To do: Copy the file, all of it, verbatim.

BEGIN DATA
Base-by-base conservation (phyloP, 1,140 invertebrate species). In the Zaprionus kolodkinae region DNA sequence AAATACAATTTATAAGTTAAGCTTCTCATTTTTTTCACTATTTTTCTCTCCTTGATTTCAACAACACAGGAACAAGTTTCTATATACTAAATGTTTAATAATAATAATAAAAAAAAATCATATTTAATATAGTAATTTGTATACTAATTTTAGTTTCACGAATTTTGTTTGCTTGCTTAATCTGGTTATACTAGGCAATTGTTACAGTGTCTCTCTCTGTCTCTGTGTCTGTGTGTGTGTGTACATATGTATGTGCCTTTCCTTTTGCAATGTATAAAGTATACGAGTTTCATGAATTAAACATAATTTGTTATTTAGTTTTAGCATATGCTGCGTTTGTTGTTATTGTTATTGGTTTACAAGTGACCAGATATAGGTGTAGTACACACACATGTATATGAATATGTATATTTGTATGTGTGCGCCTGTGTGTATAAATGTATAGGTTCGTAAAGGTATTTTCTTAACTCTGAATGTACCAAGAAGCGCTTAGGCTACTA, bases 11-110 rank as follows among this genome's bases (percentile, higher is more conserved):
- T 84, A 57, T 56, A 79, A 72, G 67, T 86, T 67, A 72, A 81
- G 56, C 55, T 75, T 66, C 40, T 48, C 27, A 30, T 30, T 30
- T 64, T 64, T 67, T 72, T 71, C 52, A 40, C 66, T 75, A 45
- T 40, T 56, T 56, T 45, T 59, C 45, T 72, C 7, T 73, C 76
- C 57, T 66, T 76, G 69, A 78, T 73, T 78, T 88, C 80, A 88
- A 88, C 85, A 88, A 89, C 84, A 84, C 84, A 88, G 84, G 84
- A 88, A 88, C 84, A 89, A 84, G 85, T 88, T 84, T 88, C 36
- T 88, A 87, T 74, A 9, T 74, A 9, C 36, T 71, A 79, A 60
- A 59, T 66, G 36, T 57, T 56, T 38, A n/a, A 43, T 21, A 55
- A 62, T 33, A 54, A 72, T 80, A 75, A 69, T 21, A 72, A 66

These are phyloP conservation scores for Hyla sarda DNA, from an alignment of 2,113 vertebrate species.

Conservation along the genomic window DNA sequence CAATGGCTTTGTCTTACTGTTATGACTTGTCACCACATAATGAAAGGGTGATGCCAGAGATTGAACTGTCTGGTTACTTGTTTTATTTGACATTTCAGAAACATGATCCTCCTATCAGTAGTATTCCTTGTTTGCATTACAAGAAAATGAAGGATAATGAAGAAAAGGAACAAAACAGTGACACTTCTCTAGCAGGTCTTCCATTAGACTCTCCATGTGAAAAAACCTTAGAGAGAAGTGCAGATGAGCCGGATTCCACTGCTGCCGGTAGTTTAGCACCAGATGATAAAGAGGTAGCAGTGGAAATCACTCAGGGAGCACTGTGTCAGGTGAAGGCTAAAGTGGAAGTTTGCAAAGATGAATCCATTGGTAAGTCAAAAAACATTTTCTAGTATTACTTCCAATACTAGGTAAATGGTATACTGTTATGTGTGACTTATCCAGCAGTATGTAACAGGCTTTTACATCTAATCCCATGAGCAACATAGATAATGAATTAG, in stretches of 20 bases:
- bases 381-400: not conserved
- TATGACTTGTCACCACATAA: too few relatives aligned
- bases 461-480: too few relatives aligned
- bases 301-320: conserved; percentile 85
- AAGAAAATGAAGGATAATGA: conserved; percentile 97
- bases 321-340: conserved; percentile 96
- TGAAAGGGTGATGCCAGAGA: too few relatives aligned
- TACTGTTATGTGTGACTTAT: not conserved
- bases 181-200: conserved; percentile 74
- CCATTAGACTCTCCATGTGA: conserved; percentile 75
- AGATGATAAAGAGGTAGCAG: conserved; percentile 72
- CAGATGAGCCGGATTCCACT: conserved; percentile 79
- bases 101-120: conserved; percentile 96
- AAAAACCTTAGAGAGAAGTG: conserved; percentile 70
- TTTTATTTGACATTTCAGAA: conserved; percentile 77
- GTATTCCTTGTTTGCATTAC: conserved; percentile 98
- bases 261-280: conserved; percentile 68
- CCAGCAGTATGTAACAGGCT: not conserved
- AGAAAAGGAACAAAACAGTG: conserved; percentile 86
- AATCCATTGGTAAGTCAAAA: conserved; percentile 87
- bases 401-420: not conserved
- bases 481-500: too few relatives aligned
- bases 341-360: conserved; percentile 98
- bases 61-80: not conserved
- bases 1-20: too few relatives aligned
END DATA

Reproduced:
Base-by-base conservation (phyloP, 1,140 invertebrate species). In the Zaprionus kolodkinae region DNA sequence AAATACAATTTATAAGTTAAGCTTCTCATTTTTTTCACTATTTTTCTCTCCTTGATTTCAACAACACAGGAACAAGTTTCTATATACTAAATGTTTAATAATAATAATAAAAAAAAATCATATTTAATATAGTAATTTGTATACTAATTTTAGTTTCACGAATTTTGTTTGCTTGCTTAATCTGGTTATACTAGGCAATTGTTACAGTGTCTCTCTCTGTCTCTGTGTCTGTGTGTGTGTGTACATATGTATGTGCCTTTCCTTTTGCAATGTATAAAGTATACGAGTTTCATGAATTAAACATAATTTGTTATTTAGTTTTAGCATATGCTGCGTTTGTTGTTATTGTTATTGGTTTACAAGTGACCAGATATAGGTGTAGTACACACACATGTATATGAATATGTATATTTGTATGTGTGCGCCTGTGTGTATAAATGTATAGGTTCGTAAAGGTATTTTCTTAACTCTGAATGTACCAAGAAGCGCTTAGGCTACTA, bases 11-110 rank as follows among this genome's bases (percentile, higher is more conserved):
- T 84, A 57, T 56, A 79, A 72, G 67, T 86, T 67, A 72, A 81
- G 56, C 55, T 75, T 66, C 40, T 48, C 27, A 30, T 30, T 30
- T 64, T 64, T 67, T 72, T 71, C 52, A 40, C 66, T 75, A 45
- T 40, T 56, T 56, T 45, T 59, C 45, T 72, C 7, T 73, C 76
- C 57, T 66, T 76, G 69, A 78, T 73, T 78, T 88, C 80, A 88
- A 88, C 85, A 88, A 89, C 84, A 84, C 84, A 88, G 84, G 84
- A 88, A 88, C 84, A 89, A 84, G 85, T 88, T 84, T 88, C 36
- T 88, A 87, T 74, A 9, T 74, A 9, C 36, T 71, A 79, A 60
- A 59, T 66, G 36, T 57, T 56, T 38, A n/a, A 43, T 21, A 55
- A 62, T 33, A 54, A 72, T 80, A 75, A 69, T 21, A 72, A 66

These are phyloP conservation scores for Hyla sarda DNA, from an alignment of 2,113 vertebrate species.

Conservation along the genomic window DNA sequence CAATGGCTTTGTCTTACTGTTATGACTTGTCACCACATAATGAAAGGGTGATGCCAGAGATTGAACTGTCTGGTTACTTGTTTTATTTGACATTTCAGAAACATGATCCTCCTATCAGTAGTATTCCTTGTTTGCATTACAAGAAAATGAAGGATAATGAAGAAAAGGAACAAAACAGTGACACTTCTCTAGCAGGTCTTCCATTAGACTCTCCATGTGAAAAAACCTTAGAGAGAAGTGCAGATGAGCCGGATTCCACTGCTGCCGGTAGTTTAGCACCAGATGATAAAGAGGTAGCAGTGGAAATCACTCAGGGAGCACTGTGTCAGGTGAAGGCTAAAGTGGAAGTTTGCAAAGATGAATCCATTGGTAAGTCAAAAAACATTTTCTAGTATTACTTCCAATACTAGGTAAATGGTATACTGTTATGTGTGACTTATCCAGCAGTATGTAACAGGCTTTTACATCTAATCCCATGAGCAACATAGATAATGAATTAG, in stretches of 20 bases:
- bases 381-400: not conserved
- TATGACTTGTCACCACATAA: too few relatives aligned
- bases 461-480: too few relatives aligned
- bases 301-320: conserved; percentile 85
- AAGAAAATGAAGGATAATGA: conserved; percentile 97
- bases 321-340: conserved; percentile 96
- TGAAAGGGTGATGCCAGAGA: too few relatives aligned
- TACTGTTATGTGTGACTTAT: not conserved
- bases 181-200: conserved; percentile 74
- CCATTAGACTCTCCATGTGA: conserved; percentile 75
- AGATGATAAAGAGGTAGCAG: conserved; percentile 72
- CAGATGAGCCGGATTCCACT: conserved; percentile 79
- bases 101-120: conserved; percentile 96
- AAAAACCTTAGAGAGAAGTG: conserved; percentile 70
- TTTTATTTGACATTTCAGAA: conserved; percentile 77
- GTATTCCTTGTTTGCATTAC: conserved; percentile 98
- bases 261-280: conserved; percentile 68
- CCAGCAGTATGTAACAGGCT: not conserved
- AGAAAAGGAACAAAACAGTG: conserved; percentile 86
- AATCCATTGGTAAGTCAAAA: conserved; percentile 87
- bases 401-420: not conserved
- bases 481-500: too few relatives aligned
- bases 341-360: conserved; percentile 98
- bases 61-80: not conserved
- bases 1-20: too few relatives aligned